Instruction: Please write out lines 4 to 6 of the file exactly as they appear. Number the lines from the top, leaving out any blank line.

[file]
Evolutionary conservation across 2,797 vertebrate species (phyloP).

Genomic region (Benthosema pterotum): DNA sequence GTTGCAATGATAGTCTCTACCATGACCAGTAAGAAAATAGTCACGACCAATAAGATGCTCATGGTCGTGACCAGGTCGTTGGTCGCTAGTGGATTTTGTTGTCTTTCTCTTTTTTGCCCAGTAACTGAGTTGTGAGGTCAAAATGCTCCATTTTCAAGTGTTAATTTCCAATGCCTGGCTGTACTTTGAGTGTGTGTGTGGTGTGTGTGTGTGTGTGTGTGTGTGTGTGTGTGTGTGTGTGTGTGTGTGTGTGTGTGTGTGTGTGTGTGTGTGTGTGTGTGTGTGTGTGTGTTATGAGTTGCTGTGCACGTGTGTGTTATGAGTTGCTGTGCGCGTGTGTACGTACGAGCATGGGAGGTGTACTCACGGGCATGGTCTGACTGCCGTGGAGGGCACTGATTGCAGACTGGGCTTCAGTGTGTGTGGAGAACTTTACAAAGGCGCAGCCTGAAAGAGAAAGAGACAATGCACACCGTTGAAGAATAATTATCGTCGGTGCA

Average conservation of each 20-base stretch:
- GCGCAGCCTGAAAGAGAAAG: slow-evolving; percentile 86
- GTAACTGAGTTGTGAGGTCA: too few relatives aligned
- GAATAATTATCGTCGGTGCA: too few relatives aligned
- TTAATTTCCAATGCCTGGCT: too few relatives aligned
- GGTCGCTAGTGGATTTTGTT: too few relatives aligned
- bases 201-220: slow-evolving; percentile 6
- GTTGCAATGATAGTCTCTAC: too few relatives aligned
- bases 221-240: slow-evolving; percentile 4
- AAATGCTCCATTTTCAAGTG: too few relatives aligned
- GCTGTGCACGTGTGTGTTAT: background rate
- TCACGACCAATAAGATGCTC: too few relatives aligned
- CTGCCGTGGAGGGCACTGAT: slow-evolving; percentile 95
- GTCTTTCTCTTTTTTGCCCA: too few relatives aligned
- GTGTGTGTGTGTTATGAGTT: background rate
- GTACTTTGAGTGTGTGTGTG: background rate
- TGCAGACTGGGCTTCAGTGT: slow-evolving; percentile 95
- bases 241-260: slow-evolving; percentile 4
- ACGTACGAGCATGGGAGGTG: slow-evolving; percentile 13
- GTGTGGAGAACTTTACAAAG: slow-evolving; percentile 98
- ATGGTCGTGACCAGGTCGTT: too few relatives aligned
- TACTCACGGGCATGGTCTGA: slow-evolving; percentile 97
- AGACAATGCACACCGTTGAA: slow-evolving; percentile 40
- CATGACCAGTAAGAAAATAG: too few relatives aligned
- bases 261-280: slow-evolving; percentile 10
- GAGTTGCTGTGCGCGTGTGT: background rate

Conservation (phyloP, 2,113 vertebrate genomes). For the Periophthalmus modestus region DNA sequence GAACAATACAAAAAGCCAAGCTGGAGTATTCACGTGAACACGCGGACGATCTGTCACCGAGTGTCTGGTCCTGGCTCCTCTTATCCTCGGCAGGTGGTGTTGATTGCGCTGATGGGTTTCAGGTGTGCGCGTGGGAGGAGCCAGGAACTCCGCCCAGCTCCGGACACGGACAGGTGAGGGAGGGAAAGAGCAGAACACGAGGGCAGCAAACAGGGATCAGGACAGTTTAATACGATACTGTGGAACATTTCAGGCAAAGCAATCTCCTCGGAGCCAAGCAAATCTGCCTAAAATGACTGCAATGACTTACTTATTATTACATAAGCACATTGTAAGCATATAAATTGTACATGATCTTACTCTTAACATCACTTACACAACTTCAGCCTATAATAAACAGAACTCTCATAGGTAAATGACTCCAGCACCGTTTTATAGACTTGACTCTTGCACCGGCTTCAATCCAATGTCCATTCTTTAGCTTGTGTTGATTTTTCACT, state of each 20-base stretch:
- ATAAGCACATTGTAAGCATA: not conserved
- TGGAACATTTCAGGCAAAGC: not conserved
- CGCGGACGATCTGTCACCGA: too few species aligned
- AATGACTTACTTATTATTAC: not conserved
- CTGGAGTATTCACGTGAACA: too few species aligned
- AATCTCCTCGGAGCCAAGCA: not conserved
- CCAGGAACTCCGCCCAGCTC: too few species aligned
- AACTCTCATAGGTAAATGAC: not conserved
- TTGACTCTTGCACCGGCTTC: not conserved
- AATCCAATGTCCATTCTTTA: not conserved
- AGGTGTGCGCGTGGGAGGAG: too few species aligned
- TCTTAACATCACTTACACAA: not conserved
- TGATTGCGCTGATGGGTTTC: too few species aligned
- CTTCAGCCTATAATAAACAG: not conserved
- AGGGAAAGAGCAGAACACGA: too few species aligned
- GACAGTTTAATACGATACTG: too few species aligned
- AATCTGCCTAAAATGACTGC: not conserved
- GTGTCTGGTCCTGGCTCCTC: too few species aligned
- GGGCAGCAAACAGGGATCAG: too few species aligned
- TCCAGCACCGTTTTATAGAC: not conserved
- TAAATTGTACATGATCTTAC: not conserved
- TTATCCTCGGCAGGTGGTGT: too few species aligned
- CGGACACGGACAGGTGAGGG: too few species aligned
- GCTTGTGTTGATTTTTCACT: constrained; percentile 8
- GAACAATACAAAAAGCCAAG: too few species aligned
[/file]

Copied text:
- GCGCAGCCTGAAAGAGAAAG: slow-evolving; percentile 86
- GTAACTGAGTTGTGAGGTCA: too few relatives aligned
- GAATAATTATCGTCGGTGCA: too few relatives aligned